WILSON – Bruce Muck pulls a head of garlic the size of a child’s fist from one of the six tables that stretch 100 feet in his airy Wilson barn. He starts peeling the paper-thin white skin back to reveal the rich purple color beneath, as excited as a kid on Christmas Day.
“This is the best I’ve ever had and it’s been the driest weather I’ve ever had,” the garlic farmer from Wilson said with a chuckle. “This is also the most I’ve ever had. And, I tell people it’s exceptional.”
He plants only German white hardneck, because, he said simply, “I like it best” and last fall, he planted 1,300 pounds, culled from the previous year’s crop.
Muck and his family and a few other helpers pulled the entire crop by hand in one day in July and it filled seven wagons. They then laid it out on 4-foot-wide screen tables that stretched from one end of the 120-foot barn to the other, to dry in front of giant fans.
He and his wife, Bonnie, take the garlic to farmers markets on Saturdays – he to Williamsville, while she heads off to North Tonawanda.
Muck hasn’t always been a garlic farmer. He had raised dairy cows for three decades on his 350-acre spread in Wilson.
“My wife and I were married 30 years and she said, ‘That’s enough,’ ” he recalled, waiting a beat like any good storyteller. “That’s enough of dairy farming, I mean, not of marriage.”
Muck recalled that the couple was up to 90 milkers at their peak, in a demanding career that lasted from 1970 to 2000.
“Bonnie and I have been married 46 years,” he added. “She’s been a big part of it (farming). And, she’s supported my crazy ideas.”
Muck started growing garlic the year he finished dairy farming. He and his family still grow hay, soybeans and corn – and of course, popcorn, which is the staple of their business, The Kernel. The family sells popcorn in flavors like caramel and chocolate peanut crunch from a tidy little shop next to their farmhouse at 3490 Wilson-Cambria Road, as well as at Blackman Farms near Lockport and Becker Farms near Gasport.
Muck, 71, recently took time from his chores to talk about his family, farm life – the only one he’s ever known outside of a short stint with the U.S. Army – and, of course, garlic.
How long have you had this farm and did you, yourself, grow up on a farm?
I leased this farm for a couple of years before we got married and then we moved here and started with 38 milking cows. I’d milk another guy’s cows at 5 a.m., come home and milk mine, then go back and milk his later in the day and come back and milk mine. Bonnie was teaching school. We did this for one year.
Then, the second year, she still taught school, but I just milked our own cows and then the third year we had our first son and Bonnie didn’t go back to teaching. But within seven years, we had paid off this farm and we did it with 38 cows. Isn’t that amazing? You couldn’t do that today.
I grew up on a little farm in Amherst. My Dad worked for the Town of Amherst, but my mother liked cows, so they had a little farm.
So you raised your children on the farm?
We did and I think it was good for them. Aaron is an engineer now in Cincinnati, Ohio, and he and his wife have four kids. Andy is an emergency room doctor in San Antonio, Texas, and he and his wife have three kids and are foster parents to a 4-month-old boy. And Seth works with me here on our farm and also works on another farm, and he and his wife have two kids. So we have nine grandchildren.
I bet you’ve seen a lot of changes in the nearly 50 years you’ve been farming in Wilson. What are some of them?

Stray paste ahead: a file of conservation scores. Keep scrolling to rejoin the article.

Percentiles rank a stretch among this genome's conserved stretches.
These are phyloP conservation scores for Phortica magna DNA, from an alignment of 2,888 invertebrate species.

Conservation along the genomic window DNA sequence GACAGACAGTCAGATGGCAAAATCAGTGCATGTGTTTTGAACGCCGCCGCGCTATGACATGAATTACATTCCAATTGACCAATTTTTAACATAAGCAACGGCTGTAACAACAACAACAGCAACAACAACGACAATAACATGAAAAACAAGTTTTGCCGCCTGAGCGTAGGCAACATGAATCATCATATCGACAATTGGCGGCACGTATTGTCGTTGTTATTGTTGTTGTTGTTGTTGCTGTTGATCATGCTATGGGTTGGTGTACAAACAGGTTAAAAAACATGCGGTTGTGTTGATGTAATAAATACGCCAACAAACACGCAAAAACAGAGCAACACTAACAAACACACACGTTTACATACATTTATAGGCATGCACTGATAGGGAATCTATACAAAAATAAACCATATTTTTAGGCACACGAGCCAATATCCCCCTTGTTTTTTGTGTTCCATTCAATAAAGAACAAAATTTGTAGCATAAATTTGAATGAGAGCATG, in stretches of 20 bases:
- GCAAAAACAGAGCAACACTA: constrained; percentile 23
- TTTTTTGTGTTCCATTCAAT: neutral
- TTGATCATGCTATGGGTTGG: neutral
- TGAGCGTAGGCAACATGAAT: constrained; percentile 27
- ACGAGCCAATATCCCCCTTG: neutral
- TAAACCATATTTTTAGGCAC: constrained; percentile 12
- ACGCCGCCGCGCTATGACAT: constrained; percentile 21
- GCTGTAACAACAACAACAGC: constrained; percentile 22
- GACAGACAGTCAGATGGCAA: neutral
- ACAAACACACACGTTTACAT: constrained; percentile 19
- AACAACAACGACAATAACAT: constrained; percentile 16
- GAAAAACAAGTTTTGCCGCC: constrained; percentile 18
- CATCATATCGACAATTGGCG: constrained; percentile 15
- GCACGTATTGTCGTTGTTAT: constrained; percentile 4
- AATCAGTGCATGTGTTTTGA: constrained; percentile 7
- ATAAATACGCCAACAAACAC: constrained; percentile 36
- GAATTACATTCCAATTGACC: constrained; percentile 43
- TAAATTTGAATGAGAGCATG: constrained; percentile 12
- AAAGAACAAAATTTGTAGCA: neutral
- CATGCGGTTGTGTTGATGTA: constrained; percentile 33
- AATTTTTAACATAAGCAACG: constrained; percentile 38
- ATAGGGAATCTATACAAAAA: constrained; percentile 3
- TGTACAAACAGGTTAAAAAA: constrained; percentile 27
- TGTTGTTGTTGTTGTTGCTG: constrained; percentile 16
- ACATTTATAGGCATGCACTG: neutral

There were maybe 15 dairy farms in Wilson when I started and now there’s one left. I’m the little guy now because it’s all big (crop) farms.
How did you make the decision to raise garlic?
My cousin, Larry, got me started, as well as the late Don Pyskaty -- who sold me seed and gave me pointers. Elmer Moje, who is 103 now, also gave me a lot of pointers. They were very sharing of their knowledge.
Can you take us through the entire process?
I never plant garlic before Columbus Day, so after Oct. 12, Bonnie and Seth plant while I drive the tractor. We’ll put in 1,300 pounds again.
I don’t spray anything on it, but I do use commercial fertilizer, so it’s not organic. I don’t have a problem with organic, but it takes an exceptional person to grow organic.
We hand-weed and cultivate. I think we weeded this crop three times, cultivated six times and hoed it four times. A woman named Maria helps us hoe. And it was weedless. I think the weeds would take the nutrients and moisture from the plants.
On a Tuesday in July, I cultivated and undercut it and at 7 a.m. Wednesday, Bonnie and I and our grandsons, Caleb (12) and Nathan (11) dug it up by hand. And our grandchildren Emerick (11) and Bella (8) helped, too. Our son, Seth, and three guys loaded it onto seven wagons and by lunchtime, we had picked all but four rows. We had 34 rows over three acres. By 3 p.m., it was all picked and loaded.
In this dry summer, did you irrigate?
Not at all.
Do you eat it?
I like it roasted or pickled and Bonnie uses it in cooking. She’s an excellent cook.
You use your heifer barn to dry and store your garlic. Do you miss your cows?
My Holsteins were productive. My Jerseys were small but important (smile). They had quirky personalities.
I miss the camaraderie I had with the other dairy farmers. So, Bonnie and I go to the Erie County Fair every year and pass out free pens for Milk for Health.
I also started raising chickens this past year and I think I enjoy this even more than growing garlic. They’re weird little things with personalities.
In addition to the farmers markets mentioned above, Muck sells eggs and seed and table stock garlic from his roadside stand at 3490 Wilson-Cambria Road, Wilson, and can also be reached at 523-9951 or at email@example.com for larger orders.
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